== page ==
23 October 2015

Indigenous peoples believe that the Sustainable Development Agenda for 2030 can contribute to improving their living conditions and having their rights more firmly recognized, but that will require more support for their claims and a more rigorous collection of information on these communities.

A group of experts have debated at the UN these and other issues related to the issues that most concern indigenous populations, including the more than 800 communities in Latin America and the Caribbean.

The Economic Commission for that region, ECLAC, also participates in these debates. Fabiana del Popolo, an expert in the Population Division of that UN agency, highlighted in statements to UN Radio that the agenda adopted by the member states on September 25 represents progress with respect to the objectives that were set for the last fifteen years , although much remains to be done in terms of the full recognition of indigenous rights.

“Unlike the Millennium Development Goals (MDGs) that made no mention of indigenous peoples, at least in some Goals indigenous peoples are now mentioned. Before they were invisible @, said this expert.

“However, it is not enough and it does not reflect the aspirations of indigenous peoples, especially in relation to their collective rights. It is necessary to see how the recognition of collective rights that are already enshrined in international standards is included in the implementation of the SDGs ”, he added.

He explained that in a region as diverse as Latin America, the legal frameworks of the countries also reflect the differences between countries in addressing indigenous issues, as well as in the funds allocated to implement policies that affect them.

However, he pointed out that there is a common characteristic to the entire region and that is the progressive strengthening of indigenous organizations and the overlapping demands they pose.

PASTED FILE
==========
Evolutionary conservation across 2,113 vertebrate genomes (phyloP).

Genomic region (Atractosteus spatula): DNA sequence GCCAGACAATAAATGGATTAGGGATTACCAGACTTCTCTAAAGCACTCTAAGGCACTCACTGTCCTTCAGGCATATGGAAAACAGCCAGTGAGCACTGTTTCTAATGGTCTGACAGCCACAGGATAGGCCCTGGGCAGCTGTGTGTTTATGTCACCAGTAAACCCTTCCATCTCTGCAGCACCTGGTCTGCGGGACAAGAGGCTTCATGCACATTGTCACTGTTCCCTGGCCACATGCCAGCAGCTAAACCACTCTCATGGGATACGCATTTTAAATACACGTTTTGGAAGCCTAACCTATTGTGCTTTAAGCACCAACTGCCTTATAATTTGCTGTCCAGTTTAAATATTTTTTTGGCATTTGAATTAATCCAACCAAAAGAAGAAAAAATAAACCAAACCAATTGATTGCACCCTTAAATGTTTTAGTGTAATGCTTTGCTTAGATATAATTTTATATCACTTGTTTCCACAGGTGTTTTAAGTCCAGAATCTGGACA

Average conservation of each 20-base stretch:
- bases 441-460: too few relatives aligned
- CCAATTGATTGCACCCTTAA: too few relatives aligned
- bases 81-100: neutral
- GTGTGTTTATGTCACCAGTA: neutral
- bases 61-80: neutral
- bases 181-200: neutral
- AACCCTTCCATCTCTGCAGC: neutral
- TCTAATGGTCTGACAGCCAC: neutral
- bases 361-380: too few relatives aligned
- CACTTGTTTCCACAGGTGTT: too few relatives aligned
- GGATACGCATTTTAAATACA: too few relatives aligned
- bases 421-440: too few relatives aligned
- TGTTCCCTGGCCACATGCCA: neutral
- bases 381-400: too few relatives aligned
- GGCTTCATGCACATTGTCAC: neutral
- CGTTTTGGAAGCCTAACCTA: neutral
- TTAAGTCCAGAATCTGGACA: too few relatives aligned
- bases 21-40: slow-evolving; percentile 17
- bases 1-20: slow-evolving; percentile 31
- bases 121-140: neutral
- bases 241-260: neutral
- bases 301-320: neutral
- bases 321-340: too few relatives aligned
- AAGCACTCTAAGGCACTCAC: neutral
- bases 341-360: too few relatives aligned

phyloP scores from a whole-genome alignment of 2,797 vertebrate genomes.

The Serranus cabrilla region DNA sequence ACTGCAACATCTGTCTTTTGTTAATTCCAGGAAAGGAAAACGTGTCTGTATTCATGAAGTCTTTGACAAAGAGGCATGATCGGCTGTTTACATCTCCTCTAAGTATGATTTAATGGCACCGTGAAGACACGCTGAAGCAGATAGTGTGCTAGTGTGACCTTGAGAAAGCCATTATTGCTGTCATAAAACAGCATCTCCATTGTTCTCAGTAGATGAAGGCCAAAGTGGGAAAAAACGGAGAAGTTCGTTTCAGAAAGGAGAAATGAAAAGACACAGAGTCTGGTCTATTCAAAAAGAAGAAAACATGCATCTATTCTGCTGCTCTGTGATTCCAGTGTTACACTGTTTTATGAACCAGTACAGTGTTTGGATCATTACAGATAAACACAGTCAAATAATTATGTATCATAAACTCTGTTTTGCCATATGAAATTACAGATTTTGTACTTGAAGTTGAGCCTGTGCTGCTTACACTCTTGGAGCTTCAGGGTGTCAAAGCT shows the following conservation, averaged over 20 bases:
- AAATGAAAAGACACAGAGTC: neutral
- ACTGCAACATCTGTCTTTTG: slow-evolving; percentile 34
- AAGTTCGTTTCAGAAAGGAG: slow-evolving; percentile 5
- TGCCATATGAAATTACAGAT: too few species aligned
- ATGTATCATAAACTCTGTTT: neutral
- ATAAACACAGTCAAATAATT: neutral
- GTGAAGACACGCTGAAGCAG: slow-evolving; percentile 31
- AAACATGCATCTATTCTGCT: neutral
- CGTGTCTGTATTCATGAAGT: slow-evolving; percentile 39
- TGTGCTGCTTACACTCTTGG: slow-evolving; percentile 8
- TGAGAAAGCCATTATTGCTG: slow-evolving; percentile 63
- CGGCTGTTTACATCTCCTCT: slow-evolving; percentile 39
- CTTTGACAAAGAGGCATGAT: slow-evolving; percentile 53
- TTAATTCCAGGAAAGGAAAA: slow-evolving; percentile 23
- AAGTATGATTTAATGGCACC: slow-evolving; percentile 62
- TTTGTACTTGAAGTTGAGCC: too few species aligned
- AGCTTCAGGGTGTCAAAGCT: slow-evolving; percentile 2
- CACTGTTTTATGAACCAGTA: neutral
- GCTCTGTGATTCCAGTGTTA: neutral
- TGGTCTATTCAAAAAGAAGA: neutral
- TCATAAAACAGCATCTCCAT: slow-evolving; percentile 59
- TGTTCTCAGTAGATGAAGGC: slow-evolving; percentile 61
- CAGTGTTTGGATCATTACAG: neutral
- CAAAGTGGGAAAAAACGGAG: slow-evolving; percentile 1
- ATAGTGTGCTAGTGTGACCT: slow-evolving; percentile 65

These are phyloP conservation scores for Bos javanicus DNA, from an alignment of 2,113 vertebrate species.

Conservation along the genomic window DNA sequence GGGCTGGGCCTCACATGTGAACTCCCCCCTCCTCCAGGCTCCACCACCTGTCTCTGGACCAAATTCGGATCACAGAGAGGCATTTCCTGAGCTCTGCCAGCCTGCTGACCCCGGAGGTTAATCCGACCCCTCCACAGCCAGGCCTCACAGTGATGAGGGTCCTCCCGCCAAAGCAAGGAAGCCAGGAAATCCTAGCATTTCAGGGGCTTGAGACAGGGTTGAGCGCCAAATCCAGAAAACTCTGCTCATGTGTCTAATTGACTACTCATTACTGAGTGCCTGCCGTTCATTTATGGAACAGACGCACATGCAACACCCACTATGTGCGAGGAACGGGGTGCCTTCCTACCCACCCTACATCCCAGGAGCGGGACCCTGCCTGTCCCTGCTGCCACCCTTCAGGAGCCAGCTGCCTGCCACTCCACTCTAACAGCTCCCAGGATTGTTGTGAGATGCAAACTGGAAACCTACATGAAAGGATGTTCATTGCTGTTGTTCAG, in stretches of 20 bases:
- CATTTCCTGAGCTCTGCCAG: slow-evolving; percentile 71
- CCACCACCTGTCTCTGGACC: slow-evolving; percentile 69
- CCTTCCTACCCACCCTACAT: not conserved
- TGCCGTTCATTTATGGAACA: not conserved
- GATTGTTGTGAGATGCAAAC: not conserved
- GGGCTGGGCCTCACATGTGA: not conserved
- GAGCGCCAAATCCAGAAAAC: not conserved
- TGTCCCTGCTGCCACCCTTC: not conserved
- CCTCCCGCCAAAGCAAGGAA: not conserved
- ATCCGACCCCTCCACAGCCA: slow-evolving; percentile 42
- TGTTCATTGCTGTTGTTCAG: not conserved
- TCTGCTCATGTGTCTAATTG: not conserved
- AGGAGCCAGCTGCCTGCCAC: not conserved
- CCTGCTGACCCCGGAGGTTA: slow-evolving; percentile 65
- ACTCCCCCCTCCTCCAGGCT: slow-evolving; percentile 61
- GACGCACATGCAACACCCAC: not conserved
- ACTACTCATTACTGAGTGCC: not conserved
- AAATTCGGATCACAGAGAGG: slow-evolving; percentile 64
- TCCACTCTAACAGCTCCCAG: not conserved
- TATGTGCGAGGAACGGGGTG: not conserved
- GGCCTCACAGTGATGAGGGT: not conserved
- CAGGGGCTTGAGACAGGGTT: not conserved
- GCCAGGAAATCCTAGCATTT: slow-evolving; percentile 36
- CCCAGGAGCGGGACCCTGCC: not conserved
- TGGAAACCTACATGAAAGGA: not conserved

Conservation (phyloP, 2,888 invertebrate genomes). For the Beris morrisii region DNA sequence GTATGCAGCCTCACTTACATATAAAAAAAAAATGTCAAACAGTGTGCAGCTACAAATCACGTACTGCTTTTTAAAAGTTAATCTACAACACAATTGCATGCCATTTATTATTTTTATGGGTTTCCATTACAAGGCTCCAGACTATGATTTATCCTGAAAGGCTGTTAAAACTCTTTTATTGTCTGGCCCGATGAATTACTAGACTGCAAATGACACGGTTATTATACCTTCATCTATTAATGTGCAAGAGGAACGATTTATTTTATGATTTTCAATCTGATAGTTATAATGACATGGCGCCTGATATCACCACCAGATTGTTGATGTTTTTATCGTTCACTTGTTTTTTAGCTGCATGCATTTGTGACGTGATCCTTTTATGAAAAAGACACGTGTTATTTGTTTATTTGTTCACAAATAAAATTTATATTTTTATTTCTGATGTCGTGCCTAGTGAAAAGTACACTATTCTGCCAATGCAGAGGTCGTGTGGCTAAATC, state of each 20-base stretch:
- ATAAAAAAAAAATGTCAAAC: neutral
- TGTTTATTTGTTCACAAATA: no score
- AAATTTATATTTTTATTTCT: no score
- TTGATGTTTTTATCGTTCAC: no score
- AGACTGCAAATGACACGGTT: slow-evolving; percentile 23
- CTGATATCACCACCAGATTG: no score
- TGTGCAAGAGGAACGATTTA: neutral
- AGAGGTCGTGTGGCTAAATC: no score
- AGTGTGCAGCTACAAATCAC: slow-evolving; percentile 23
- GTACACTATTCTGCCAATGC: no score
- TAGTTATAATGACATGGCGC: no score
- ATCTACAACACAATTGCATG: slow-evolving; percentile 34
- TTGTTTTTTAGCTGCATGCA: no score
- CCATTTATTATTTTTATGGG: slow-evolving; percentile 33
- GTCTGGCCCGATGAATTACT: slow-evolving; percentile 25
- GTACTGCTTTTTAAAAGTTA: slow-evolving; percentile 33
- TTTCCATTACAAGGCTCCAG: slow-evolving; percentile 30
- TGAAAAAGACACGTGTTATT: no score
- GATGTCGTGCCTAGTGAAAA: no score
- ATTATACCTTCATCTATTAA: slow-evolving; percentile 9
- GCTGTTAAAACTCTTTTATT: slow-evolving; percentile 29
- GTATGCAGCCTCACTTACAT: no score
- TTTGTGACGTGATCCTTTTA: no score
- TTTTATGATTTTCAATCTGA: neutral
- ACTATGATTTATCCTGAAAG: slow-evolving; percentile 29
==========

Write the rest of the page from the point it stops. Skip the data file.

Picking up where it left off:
Fabiana del Popolo also highlighted the importance that ECLAC gives to the inclusion of the identity of indigenous peoples in population censuses and other databases and added that this is an insistent demand of the communities in Latin America and the Caribbean.

23 October 2015

Indigenous peoples believe that the Sustainable Development Agenda for 2030 can contribute to improving their living conditions and having their rights more firmly recognized, but that will require more support for their claims and a more rigorous collection of information on these communities.

A group of experts have debated at the UN these and other issues related to the issues that most concern indigenous populations, including the more than 800 communities in Latin America and the Caribbean.

The Economic Commission for that region, ECLAC, also participates in these debates. Fabiana del Popolo, an expert in the Population Division of that UN agency, highlighted in statements to UN Radio that the agenda adopted by the member states on September 25 represents progress with respect to the objectives that were set for the last fifteen years , although much remains to be done in terms of the full recognition of indigenous rights.

“Unlike the Millennium Development Goals (MDGs) that made no mention of indigenous peoples, at least in some Goals indigenous peoples are now mentioned. Before they were invisible @, said this expert.

“However, it is not enough and it does not reflect the aspirations of indigenous peoples, especially in relation to their collective rights. It is necessary to see how the recognition of collective rights that are already enshrined in international standards is included in the implementation of the SDGs ”, he added.

He explained that in a region as diverse as Latin America, the legal frameworks of the countries also reflect the differences between countries in addressing indigenous issues, as well as in the funds allocated to implement policies that affect them.

However, he pointed out that there is a common characteristic to the entire region and that is the progressive strengthening of indigenous organizations and the overlapping demands they pose.

Fabiana del Popolo also highlighted the importance that ECLAC gives to the inclusion of the identity of indigenous peoples in population censuses and other databases and added that this is an insistent demand of the communities in Latin America and the Caribbean.